However, a round head brass screw may dish out that 11 degree crown a bit, so I might be inclined to see if I could just polish it with polishing compound on a cloth bore cleaning patch supported by my thumb. And rotating my thumb as if it's on an axis with the bore.

    Afterward, you can put many applications of cold blue on the polished crown to get it to look more like the rest of the gun. It seems like cold blue does pretty well on a crown, in my limited experience.
     
    Last edited: Jun 9, 2021
  10. edwardware

    edwardware Member

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    Presuming you mean "dress the intersection between crown and bore". . . because there's no reason to polish the crown unless you're refinishing the barrel. . .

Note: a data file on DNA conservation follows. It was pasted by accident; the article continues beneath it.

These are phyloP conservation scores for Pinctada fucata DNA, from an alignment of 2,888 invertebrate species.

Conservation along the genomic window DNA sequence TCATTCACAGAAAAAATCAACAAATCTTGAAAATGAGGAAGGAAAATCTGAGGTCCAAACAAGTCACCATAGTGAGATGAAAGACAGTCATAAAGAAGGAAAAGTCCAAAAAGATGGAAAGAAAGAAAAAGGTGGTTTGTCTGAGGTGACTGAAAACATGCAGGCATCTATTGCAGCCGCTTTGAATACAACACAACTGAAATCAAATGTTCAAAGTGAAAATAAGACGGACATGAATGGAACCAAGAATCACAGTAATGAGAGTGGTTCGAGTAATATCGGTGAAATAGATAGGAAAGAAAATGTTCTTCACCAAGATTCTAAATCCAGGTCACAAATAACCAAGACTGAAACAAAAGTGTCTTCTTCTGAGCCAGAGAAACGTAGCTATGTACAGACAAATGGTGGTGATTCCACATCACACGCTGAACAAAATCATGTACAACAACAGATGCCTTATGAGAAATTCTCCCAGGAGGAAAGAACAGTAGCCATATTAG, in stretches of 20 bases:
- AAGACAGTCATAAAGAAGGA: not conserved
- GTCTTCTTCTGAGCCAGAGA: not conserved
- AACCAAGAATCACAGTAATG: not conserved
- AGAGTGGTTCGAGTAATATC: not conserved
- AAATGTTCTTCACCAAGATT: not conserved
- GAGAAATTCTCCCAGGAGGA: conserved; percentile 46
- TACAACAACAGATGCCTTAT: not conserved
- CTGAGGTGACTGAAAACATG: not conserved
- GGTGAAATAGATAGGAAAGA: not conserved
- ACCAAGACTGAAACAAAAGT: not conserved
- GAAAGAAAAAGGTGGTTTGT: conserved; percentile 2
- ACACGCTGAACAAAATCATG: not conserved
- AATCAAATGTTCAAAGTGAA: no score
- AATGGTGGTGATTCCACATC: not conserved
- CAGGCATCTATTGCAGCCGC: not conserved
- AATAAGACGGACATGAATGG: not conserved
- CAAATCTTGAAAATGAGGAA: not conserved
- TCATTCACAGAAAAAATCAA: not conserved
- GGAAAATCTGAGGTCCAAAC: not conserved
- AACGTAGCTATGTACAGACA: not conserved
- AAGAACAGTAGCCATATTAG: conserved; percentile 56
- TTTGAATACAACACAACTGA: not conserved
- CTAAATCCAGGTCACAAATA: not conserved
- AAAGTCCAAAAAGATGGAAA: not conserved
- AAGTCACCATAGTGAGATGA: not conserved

A brass pan head screw and a gram of Clover compound is perfect. If the crown was cut off-center you can't fix it, but you can dress the edge perfectly well. The screw head should be 1/3 to 1/2 larger than the bore.

    I will have to try the marble. . . first I've heard of it. How do you turn it?
     
    Last edited: Jun 9, 2021
  11. LoonWulf
    • Contributing Member

    LoonWulf Contributing Member

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    Ive used pan head screws and fine valve grinding compound, counter sinks.....other stuff. 99% of the time they have worked fine, the 1% was usually cause i rushed.

    That said easiest and cleanest method is with a crowning tool. I rent one from 4D from time to time when i have enough projects to make it worth while.
     
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  12. Bfh_auto

    Bfh_auto Member

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    I use the a drill.
    I've heard of a marble. But haven't tried that before.
    I also don't jack with the crown unless it's the last option. Or if it's obviously terrible.